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New Zealand is, all things considered, a pretty good place to live.
There is a stable political environment, the climate is not too extreme in heat or cold, the people are (mostly) friendly and there are very few poisonous creatures (except within the halls of power).
In short... there are many, many worse places to live than Godzone.
This is particularly true right now, as we enjoy the luxury of being virtually Covid-free, whilst the rest of the world suffers the pain of watching this virus cut huge swathes through their populations and their economies.
But is New Zealand as good as it should be?
More importantly, if it's not as good as it could be, why is that and what can we do to improve things?
The catalyst for today's column was this opinion piece published on NZ's favourite taboid fish-wrapper, Stuff.
The article makes a very valid point that somehow, we don't seem to be where we should be in terms of our cost of living.
If you stop and think about it, a huge percentage of our electricity is from renewable sources and is being generated by infrastructure that has been paid for many times over and thus owes us nothing more than the cost of its maintenance. So why are NZ's power costs so high when compared to our first-world peers?
We live in a country where some of the most fertile soils and most productive farming methods in the world ensure a bountiful crop so large that we're able to feed not just ourselves but a huge number of others around the world. So why are our food prices so high? Indeed, why is it that those "others" can often buy our wonderful produce and a much lower cost than we can from our own supermarket shelves?
Then there's the (as yet) inescapable cost of fuel. New Zealand's once cheap petrol prices have soared to the point where we're pretty much on par with the UK, a country that has always been one of the most expensive in the world. Compared to our neighbours across the ditch or those of the USA, Canada and elsewhere, Kiwis pay a fortune for their transport fuels.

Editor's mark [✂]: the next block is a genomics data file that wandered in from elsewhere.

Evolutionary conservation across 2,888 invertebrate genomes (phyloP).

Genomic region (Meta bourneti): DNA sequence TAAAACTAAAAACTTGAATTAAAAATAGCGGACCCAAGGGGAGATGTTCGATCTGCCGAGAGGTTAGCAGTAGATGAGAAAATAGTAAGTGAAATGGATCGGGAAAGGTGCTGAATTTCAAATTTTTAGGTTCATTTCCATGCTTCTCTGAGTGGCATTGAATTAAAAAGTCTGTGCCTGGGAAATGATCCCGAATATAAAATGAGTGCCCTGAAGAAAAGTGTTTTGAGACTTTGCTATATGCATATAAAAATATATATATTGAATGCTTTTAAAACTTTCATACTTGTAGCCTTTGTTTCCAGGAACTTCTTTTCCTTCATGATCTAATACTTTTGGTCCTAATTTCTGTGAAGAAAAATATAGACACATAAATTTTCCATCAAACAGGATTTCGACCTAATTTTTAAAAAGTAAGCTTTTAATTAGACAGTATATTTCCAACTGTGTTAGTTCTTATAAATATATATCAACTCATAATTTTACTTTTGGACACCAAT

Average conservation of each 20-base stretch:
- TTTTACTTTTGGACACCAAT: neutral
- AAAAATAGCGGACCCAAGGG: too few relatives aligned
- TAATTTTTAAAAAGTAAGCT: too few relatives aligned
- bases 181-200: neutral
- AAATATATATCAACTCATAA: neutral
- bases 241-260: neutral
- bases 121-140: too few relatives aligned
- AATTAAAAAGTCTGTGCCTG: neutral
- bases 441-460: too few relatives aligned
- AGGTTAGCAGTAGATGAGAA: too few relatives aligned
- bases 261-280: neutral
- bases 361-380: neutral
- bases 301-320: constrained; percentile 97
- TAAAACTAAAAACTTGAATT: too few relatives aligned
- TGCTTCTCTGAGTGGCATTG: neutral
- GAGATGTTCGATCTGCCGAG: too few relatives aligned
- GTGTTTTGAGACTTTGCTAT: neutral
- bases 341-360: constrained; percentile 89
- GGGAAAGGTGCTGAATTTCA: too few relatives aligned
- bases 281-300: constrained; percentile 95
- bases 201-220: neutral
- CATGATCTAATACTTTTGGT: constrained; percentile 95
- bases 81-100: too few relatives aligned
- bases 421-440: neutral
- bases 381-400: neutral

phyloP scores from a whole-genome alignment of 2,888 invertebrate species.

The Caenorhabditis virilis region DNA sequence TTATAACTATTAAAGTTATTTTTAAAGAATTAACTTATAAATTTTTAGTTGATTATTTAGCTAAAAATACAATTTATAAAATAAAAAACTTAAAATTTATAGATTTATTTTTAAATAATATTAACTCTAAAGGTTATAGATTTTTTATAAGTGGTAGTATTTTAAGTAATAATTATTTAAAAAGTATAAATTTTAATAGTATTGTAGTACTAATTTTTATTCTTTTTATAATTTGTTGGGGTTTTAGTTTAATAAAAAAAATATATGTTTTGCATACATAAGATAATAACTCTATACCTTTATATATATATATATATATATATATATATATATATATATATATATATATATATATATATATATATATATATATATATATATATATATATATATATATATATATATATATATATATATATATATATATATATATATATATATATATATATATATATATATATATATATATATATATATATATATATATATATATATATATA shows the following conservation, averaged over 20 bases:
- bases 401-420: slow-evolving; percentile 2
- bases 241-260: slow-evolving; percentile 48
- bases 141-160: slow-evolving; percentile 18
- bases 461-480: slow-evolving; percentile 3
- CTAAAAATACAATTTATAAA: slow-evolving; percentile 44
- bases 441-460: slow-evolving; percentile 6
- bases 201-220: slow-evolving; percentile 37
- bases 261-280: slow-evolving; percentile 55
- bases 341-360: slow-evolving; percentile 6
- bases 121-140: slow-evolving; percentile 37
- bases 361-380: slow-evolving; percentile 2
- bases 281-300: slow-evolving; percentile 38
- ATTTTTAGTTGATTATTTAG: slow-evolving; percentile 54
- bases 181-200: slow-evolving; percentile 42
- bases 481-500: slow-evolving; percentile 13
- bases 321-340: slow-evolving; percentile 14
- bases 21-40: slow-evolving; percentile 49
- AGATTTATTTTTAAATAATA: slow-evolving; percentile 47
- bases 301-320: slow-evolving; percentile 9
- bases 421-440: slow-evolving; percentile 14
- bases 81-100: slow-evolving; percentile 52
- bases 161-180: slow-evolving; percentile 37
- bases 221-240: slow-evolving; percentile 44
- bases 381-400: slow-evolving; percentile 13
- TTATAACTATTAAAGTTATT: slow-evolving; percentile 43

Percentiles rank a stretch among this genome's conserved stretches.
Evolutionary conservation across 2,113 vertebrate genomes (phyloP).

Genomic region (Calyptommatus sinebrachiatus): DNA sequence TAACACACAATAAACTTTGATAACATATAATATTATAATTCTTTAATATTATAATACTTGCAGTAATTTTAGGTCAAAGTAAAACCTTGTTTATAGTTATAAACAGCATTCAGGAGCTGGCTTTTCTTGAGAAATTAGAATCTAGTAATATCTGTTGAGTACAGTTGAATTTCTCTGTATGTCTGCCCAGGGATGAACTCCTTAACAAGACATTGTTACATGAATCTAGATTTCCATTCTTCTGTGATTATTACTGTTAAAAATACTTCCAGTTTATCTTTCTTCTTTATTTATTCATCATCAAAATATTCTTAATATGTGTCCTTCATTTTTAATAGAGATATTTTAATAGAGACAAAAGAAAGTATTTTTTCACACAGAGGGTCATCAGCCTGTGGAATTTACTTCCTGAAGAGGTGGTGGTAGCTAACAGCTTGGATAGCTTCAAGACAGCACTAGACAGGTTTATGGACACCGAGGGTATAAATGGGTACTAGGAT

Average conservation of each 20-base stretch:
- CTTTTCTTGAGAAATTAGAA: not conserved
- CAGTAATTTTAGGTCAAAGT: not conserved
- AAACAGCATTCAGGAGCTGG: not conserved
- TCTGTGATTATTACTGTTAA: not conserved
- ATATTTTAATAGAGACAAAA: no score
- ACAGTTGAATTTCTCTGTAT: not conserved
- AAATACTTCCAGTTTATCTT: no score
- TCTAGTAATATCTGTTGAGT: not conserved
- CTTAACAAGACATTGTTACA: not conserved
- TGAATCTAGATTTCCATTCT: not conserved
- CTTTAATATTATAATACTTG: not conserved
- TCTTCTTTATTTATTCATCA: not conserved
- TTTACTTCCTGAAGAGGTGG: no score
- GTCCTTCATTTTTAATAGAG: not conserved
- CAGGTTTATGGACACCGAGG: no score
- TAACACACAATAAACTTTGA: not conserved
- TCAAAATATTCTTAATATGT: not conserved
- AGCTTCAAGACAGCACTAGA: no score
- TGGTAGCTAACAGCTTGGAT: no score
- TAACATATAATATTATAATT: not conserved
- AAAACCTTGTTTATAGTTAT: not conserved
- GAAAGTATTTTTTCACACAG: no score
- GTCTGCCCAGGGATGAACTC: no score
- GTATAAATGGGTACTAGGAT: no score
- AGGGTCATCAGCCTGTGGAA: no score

Let's also not forget the single largest cost any of us face -- that of housing.
Although there has been a general trend for property prices to increase significantly in recent times, NZ has really led the world in the rate of that increase and now has some of the highest housing costs in the developed world, outside of crazy locations such as Monte Carlo.
Surely there's something badly broken when all these factors are taken into account.
How can it be that we get so little for our money when compared to other OECD countries?
As the story I linked to learlier suggests, I'm thinking that the main problem we face is that of pseudo-monopolies, duopolies and oligopolies -- plus a tax structure that makes property speculation a much safer and more lucrative investment than more productive things such as shares.
Our entire system seems to be geared to very much ensure that the rich get (much) richer and the poor get (even) poorer.
If you're already on the property ladder then with some leveraging, a little risk-taking and a lot of borrowing, you can earn more money sitting on your bum 365 days a year than the average labourer earns in a decade, despite the latter's many hours of hard toil.
We have so few players in the supermarket industry that they can set their own prices and margins, comfortable in the fact that unofficial price fixing has perhaps become the norm and won't even be challenged by agencies of government that are supposed to police such things. These players are also safe from competition due to the power they weild over manufacturers. It is pretty easy to see how the encumbents could stop a supplier from also supplying any new competitor simply by hinting at a "them or us" situation. No supplier could afford the loss associated with disappearing from the shelves of Countdown or New World could they?
And why doesn't government step in and do something?
Well perhaps that's a case of stones and glass houses.
The NZ government is in the power business via its SOEs Genesis, Mercury, Meridian, etc and the dividends paid out by these SOEs represent an important source of revenue for that government. In cohorts with other generators, this creates a very cosy oligopoly where competition is just a theory and the reality is that price fixing is a government-run fraud on the people.
So there we have it, the reality is that our little utopia is not the place many think it to be. Whilst we have many, many virtues and positive things going for us, we also have a nasty underbelly of gansterism that allows those with power and money to ensure that their own interests remain protected carefully cultivated -- at the expense of the legions who are doing the real work.
Or perhaps not. Maybe I've got this entirely wrong.
What do YOU think? :-D
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